Thursday, 28 May 2015

Very slow progress

Yesterday afternoon we cruised from Cosgrove down to Stantonbury to meet up with Les and Jaq in the evening. 
An obediently following bunch of cygnets

As we approach the aqueduct David decides to adjust the new toys

It's quite a long way down to the valley - the aqueduct was built in 1811
The stuff floating on the water is seed heads from the willows.

We stopped at Wolverton so I could go off and do a shop at Tescos. I took a granny trolley and filled it to capacity and beyond its specified weight limit - 6 bottles of wine and numerous cans of tomatoes are pretty heavy even before the fruit and vege get stacked in ... There were some very helpful teenagers sitting on the seat beside the boat when I was struggling down the steps, having texted David to come and help lift the trolley down - his phone was on silent ... They were nice kids.
The mooring at Wolverton outside a huge set of apartments
Waiting for the paparazzi to photograph one is so time consuming ...

This was the easy part of the trip
The wind at that corner was pretty strong ...

It was very windy coming through Wolverton and a number of boats had trouble pulling in to moor or staying on course as they cruised at that point. 

By the time we got to Stantonbury we were both tired, so we had an early dinner while waiting for Jaq and Les to arrive. Then we had a late night (well, late for me) and I fell asleep in one of their comfy chairs. Jaq does a very nice line in nibbles - a homemade ranch dressing with crudites and a salmon dip with crackers, plus olives, and a chicken and grape salad that I do have to make at some stage very soon.

Our original intention for today had been to get to Stoke Hammond so that tomorrow we could cruise a short distance to Soulbury and walk into the village – a time of nostalgia as it is where my Aunt Daphne lived very happily from her early 50s until she died in 2007. When I first came back to the UK with my mum in 1988 we stayed with Daphne in her semi-detached home in Chapel Hill. The Buckinghamshire and Bedfordshire countryside was my first taste of England and I fell in love with it. It was while we were on an outing to Stoke Bruerne that I decided that David and I needed to come to the UK with Tim and Kirsty as soon as we could scrape up the money, and we had to have a narrowboat holiday. Of such small seeds are life changing decisions made …

So, as I said our intention was to get to Stoke Hammond. That aim got modified as our leaving taking from Les and Jaq Biggs was delayed while they gave me the gen on moorings on the way into and out of London – in on the canals, out on the Thames. So we finally left not much before noon, as Les is nothing if not thorough ;-)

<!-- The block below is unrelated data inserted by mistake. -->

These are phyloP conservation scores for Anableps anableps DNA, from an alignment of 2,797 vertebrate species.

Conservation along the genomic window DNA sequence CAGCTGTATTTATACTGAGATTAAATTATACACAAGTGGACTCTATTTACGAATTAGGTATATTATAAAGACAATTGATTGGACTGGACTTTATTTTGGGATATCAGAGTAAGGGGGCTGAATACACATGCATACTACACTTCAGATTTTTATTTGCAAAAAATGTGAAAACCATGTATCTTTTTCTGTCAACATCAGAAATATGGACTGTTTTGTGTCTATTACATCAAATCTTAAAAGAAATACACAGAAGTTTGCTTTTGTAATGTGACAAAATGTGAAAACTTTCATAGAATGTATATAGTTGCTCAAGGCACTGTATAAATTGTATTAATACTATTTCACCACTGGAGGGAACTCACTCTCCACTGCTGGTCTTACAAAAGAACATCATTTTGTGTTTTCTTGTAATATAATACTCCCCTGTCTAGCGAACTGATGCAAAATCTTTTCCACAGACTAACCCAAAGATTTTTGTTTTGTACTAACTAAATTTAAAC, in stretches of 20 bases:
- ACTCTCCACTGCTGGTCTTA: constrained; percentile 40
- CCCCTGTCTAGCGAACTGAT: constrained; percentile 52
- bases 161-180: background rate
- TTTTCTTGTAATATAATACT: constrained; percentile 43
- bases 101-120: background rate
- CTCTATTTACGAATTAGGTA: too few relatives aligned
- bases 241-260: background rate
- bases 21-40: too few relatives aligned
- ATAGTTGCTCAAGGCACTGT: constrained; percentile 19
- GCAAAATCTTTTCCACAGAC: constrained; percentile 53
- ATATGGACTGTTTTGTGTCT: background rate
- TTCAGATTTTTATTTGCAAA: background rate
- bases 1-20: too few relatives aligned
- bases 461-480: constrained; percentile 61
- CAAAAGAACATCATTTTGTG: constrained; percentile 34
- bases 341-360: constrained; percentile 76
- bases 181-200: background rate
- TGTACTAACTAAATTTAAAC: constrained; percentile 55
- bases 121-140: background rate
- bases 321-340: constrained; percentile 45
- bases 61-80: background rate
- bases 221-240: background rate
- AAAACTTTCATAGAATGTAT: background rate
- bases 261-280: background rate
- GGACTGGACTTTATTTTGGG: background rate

David is aware that I suffer from low blood sugar that affects my concentration and, dare I say it, my mood/temper/tolerance. So his mission is to keep me fed little and often during the day. Those of you who know me know that I am not the world’s most patient person, so once we are underway, I just want to keep going till we get to the destination.

However, I am pretty good at revising plans. A good thing too, as it has happened a few times today. The plan to get to Stoke Hammond was abandoned when we stopped for water, and had showers and lunch while the tank was filling – of course the showers empty it faster than the tap fills the tank, so filling took well over half an hour.

At that point we decided we would stop for the day at Fenny Stratford – a lovely long straight of moorings where we moored up last season with Barry and Pauline on board and had dessert with Jaq and Les.

But hey, plans change when conditions change, so we are now moored up just past Woughton Park in Milton Keynes – it’s not the quietest as there is quite a big road not far away, but it is beautifully sunny so the solar panels are having fun, we have the hatch open and I think the wine may come out shortly.

This early stop was precipitated by going at far less than tickover as the last in a line of 4 boats, the lead being a widebeam that necessarily, I guess, has to travel slowly to make sure they don’t hit the sides of bridges or moored boats of which there are a few. I was impressed by the Wyvern hirers who were 2nd and 3rd in the line. More patience than me – but they probably need to be back at Linslade by either tomorrow or Saturday morning.

And it is fortuitous that we have moored here – I have been able to order an air filter, and fuel filter from Willowbridge Marina and an alternator belt from an automotive engineer next door. We can pick them up tomorrow early in the afternoon – that means we can have a lie in. And I think that, at the moment, we will probably get to Soulbury on Saturday.

I took this photo of the heron in the field with the sheep from our mooring near Grafton Regis a couple of days ago.

Also at Grafton Regis - the hawthorn bushes look lovely

The view that morning from the dining table


Jaqueline Biggs said...

Uor time together was all too brief but lovely as always. We went right by you on the bus to Fenny Stratford this afternoon. The way you two are lollygagging around, one might think you were boaters or something. So I guess you will have a lie-in tomorrow which is so much better than a lay-in or layover. XX

Marilyn McDonald said...

David will be so glad that the grammar lesson stuck with you ...
I'm not sure we will be able to match your pace on the way into and through London and along the Thames - but we are trying to slow down. Not always easy though!
It was great seeing you both again and we hope we'll catch up again before mid-October. Biggs hugs, M&Dxox